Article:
The Ostrich is built for running. It’s feet only has two toes for greater speed.
Ostriches DO NOT bury their heads in the sand! The old saying probably originates with one of the bird’s defensive behaviors. When an ostrich senses danger and cannot run away it flops to the ground and remains still. Its head and neck is flat on the ground in front of it. The head and neck are lightly colored and blend in with the color of the soil. From a distance it just looks like the ostrich has buried its head in the sand and only the body is visible.
The Ostrich cannot fly, but strong runners. They can run up to 43 miles an hour. They may use their wings as “rudders” to help them change direction while running. Ostriches hold their wings out to help them balance when they run, especially if they suddenly change direction.
Ostriches are farmed for their meat, leather and feathers.
The ostrich has powerful, long legs can cover 10 to 16 feet in a single stride. These legs can also be used for weapons. An Ostrich kick can kill a human or a potential predator. Each two-toed foot has a long, sharp claw.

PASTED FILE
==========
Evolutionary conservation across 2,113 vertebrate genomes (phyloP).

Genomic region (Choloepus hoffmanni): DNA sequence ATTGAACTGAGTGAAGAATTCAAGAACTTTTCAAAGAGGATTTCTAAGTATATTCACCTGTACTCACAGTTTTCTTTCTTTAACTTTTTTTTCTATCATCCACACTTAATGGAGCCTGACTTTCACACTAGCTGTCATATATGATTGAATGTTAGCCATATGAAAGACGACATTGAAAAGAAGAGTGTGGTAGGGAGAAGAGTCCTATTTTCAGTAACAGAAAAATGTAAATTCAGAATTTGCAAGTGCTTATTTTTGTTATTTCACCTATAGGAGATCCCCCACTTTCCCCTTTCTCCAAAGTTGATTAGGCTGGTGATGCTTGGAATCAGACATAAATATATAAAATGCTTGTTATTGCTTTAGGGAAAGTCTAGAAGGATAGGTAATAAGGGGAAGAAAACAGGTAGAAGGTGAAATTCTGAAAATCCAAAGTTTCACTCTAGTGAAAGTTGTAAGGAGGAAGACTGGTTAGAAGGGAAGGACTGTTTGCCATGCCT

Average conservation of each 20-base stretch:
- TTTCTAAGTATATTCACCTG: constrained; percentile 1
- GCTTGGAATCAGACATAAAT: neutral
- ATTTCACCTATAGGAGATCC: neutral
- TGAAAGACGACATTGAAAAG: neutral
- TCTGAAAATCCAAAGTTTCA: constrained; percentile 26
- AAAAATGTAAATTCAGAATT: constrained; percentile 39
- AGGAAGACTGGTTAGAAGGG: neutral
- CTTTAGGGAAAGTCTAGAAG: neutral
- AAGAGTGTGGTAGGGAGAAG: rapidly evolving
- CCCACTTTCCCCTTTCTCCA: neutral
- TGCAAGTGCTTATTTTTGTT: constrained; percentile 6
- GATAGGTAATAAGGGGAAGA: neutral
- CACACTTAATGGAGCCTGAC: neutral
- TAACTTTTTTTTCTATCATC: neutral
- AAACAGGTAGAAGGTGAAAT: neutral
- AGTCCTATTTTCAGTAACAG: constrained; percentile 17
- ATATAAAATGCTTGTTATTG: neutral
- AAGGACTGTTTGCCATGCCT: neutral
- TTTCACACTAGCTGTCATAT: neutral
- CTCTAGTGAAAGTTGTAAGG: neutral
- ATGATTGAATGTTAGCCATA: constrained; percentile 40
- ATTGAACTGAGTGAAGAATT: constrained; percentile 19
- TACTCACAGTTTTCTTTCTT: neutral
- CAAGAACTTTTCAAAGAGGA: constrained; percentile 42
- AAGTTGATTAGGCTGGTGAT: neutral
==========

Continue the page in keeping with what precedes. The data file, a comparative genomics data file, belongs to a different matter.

Ostriches live in small herds that typically contain less than a dozen birds. Males maintain these herds and mate with the group’s dominant hen. The male sometimes mates with others in the heard, and some males may also mate with lesser hens. All of the group’s hens place their eggs in the dominant hen’s nest—though her own are given the prominent place. The dominant hen and male take turns incubating the giant eggs.
The ostriches at the San Diego Zoo Safari Park are fed a special bird pellet diet containing vitamins and minerals. Along with vegetables like carrots and broccoli.
The ostrich lays the biggest egg in the world. One egg is equivalent in volume to tow dozen chicken eggs. The nest is a shallow hole in the ground.
Ostriches typically eat plants, fruit, roots, and seeds but will also eat insects or lizards.
The bird is native to the dry lands of Africa and well adapted to desert like.
During courtship the male uses his dramatic coloring to attract the light brown female. He sinks slowly to the ground, almost like he’s bowing, and begins to wave and shake the feathers of first one wing and then the other while moving his tail up and down. He then gets up and moves toward the female, holding his wings out and stamping as he goes to impress her. If she approves, she will mate with him.